The city is looking for tenants to join their Community Advisory Assembly to help shape city policies and projects. The assembly is a pilot project that they're hoping will be a new model for public engagement that's launching in either December or January and is set to run for a year.
The assembly will be larger than typical committees, with 36 members, and it's intended to reflect the population of the city. That means half of the committee will be renters.
The assembly will be a commitment, with three- to four-hour monthly meetings (except July and August), but for anyone concerned: there will be hourly pay for low-income folks or those who have to forego paid work to attend. The city didn't say how much that pay will be or how they'll check whether or not you are low-income and missing work for the meetings. The city will also provide stipends for childcare and other expenses related to attending the meetings.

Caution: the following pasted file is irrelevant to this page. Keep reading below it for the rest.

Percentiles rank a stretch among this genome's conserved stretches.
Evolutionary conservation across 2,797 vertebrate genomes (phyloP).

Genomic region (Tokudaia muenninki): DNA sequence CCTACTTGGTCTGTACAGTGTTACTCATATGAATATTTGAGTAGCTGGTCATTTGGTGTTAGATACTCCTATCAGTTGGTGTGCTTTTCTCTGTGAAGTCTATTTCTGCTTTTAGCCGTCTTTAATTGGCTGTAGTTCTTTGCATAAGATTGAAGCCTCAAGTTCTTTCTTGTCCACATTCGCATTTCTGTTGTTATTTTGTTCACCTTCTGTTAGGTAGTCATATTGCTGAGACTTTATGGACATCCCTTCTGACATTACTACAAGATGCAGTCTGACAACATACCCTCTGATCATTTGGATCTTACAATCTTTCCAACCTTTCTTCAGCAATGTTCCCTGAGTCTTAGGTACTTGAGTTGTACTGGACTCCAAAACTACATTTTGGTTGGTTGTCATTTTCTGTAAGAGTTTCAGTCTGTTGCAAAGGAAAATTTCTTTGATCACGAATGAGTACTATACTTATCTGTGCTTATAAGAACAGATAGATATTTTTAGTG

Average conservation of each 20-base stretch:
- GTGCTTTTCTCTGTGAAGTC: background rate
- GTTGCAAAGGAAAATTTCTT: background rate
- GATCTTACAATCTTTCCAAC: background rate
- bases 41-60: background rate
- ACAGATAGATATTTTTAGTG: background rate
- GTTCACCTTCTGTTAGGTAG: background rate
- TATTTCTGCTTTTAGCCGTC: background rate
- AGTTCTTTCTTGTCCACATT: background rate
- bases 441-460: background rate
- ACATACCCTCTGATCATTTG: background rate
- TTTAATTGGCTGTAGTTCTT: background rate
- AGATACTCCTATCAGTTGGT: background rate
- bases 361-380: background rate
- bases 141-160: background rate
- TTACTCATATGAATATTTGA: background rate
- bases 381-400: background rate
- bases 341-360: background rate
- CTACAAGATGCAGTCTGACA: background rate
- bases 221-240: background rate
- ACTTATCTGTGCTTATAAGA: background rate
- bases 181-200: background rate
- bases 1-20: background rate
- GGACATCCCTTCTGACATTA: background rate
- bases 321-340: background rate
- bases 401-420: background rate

While most committees have some kind of focus, particularly in specific departments, this assembly will be tackling issues from all departments and will advise city council on its major plans and policies. This is good news because a tenants' perspective in the city isn't limited to how we're housed.
If you're interested in adding your voice to the assembly, the deadline to apply is Oct. 31.
Find more info and the application form on the city's website here.